Long form blog posts on the main blog page are cumbersome. They make scanning and skimming harder, and take away room that could be used to display the opening paragraphs of your blog posts. This translates into reduced engagement, and all the scrolling frustrating for the visitor.
Add a “Read More” button after the first few lines, or the first paragraph while writing or formatting your posts in the WYSIWIG editor. Use the following keyboard shortcut:
Keyboard Shortcut: (Alt + Shift + T)
This will add a link under the sentence where your cursor is, placing a break point after which the “Read More” will be displayed. When selectively added, it becomes a great way for increasing curiosity and increasing click-through rates.
What if you want to customize the text to something else?
Don’t want it to read “Read More”? Then use the “Excerpt” metabox by selecting it from the “Screen Options” at the top of the page. Select it to display the metabox below the WYSIWYG editor.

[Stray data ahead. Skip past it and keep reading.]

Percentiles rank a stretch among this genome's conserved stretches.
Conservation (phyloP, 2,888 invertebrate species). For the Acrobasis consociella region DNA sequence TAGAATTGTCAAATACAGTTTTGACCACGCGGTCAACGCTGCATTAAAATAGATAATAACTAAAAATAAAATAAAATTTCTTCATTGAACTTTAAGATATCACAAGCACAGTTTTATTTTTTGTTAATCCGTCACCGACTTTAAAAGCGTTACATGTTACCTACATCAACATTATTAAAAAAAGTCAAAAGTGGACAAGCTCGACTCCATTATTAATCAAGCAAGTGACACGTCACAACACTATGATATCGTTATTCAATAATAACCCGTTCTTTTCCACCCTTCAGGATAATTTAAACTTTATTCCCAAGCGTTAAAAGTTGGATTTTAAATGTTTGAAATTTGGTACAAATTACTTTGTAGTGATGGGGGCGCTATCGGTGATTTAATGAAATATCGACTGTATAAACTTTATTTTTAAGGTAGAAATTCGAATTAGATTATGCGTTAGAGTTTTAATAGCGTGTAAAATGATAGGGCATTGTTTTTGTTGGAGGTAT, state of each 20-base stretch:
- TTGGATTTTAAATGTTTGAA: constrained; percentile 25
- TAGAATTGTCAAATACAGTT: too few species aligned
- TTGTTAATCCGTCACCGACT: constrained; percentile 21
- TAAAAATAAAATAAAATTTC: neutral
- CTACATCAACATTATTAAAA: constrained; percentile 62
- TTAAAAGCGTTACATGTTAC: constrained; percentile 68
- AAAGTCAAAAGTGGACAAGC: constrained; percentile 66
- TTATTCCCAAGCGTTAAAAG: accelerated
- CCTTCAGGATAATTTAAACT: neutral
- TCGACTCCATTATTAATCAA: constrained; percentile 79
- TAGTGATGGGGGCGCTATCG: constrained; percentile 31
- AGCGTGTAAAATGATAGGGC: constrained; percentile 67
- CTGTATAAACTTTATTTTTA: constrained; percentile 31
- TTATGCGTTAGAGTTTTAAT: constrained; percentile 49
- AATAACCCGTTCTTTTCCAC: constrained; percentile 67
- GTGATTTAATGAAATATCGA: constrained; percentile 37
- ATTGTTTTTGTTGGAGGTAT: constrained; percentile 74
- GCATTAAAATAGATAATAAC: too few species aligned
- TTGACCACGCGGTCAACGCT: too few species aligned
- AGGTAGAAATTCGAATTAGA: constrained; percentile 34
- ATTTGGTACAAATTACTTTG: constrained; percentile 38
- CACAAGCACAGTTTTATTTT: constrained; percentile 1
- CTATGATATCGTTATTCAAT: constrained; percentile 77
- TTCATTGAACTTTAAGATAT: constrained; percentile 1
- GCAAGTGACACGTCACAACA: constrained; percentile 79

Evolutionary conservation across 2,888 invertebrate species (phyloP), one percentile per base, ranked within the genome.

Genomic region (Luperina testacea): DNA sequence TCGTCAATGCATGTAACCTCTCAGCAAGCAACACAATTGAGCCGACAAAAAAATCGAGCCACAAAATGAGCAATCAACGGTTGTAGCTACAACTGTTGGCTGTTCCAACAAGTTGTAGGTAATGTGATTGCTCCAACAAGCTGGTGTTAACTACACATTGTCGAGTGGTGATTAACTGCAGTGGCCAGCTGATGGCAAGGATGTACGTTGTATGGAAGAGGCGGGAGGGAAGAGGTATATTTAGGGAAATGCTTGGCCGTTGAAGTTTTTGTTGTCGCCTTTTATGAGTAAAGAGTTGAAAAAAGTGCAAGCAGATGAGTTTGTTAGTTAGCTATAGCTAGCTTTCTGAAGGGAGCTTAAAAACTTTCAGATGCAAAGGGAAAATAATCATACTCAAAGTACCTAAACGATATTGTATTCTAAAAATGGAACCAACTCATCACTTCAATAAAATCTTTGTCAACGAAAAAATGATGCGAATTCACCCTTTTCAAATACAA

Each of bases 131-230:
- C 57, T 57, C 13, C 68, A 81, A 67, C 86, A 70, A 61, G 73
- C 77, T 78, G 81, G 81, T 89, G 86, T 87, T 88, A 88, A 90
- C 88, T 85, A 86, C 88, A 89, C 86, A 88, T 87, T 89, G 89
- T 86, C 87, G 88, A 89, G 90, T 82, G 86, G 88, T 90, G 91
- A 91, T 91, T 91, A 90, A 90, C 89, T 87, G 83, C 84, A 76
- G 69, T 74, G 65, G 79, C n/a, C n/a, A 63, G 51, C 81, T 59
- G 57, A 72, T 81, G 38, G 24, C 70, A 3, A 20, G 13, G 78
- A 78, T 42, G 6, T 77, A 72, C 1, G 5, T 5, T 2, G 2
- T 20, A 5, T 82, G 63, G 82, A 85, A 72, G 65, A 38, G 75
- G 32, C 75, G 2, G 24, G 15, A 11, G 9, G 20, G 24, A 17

Remember that the excerpt you add will be separate from the post. It is a great SEO practice as this teaser text is displayed right under the title on Search Engine Results Page (SERP).
Paginate Longer Posts with a “Next Page” Option
Writing long articles, stories, or how-to guides? Then you know how long pages can make visitors apprehensive, not to mention creating a subconscious tiring perception “so much!” A great way to streamline the reading is to break down the content into smaller, more readable, and easily digestible chunks.
This can be done by breaking the long form into multiple pages, without making the visitors refresh the whole website.
This is called paginating, and you can use the built-in “Next Page” functionality directly from the editor. On a new line in the “Text” tab of the editor, simply type/paste the following line right after the paragraph/line where you want to add the page break:
Another exciting way for building up curiosity and retaining engagement for your readers!
And just so you can write distraction free in the WYSIWIG editor, use (Alt + Shift + W) to hide everything except your page/post’s title and the editor.
All the best!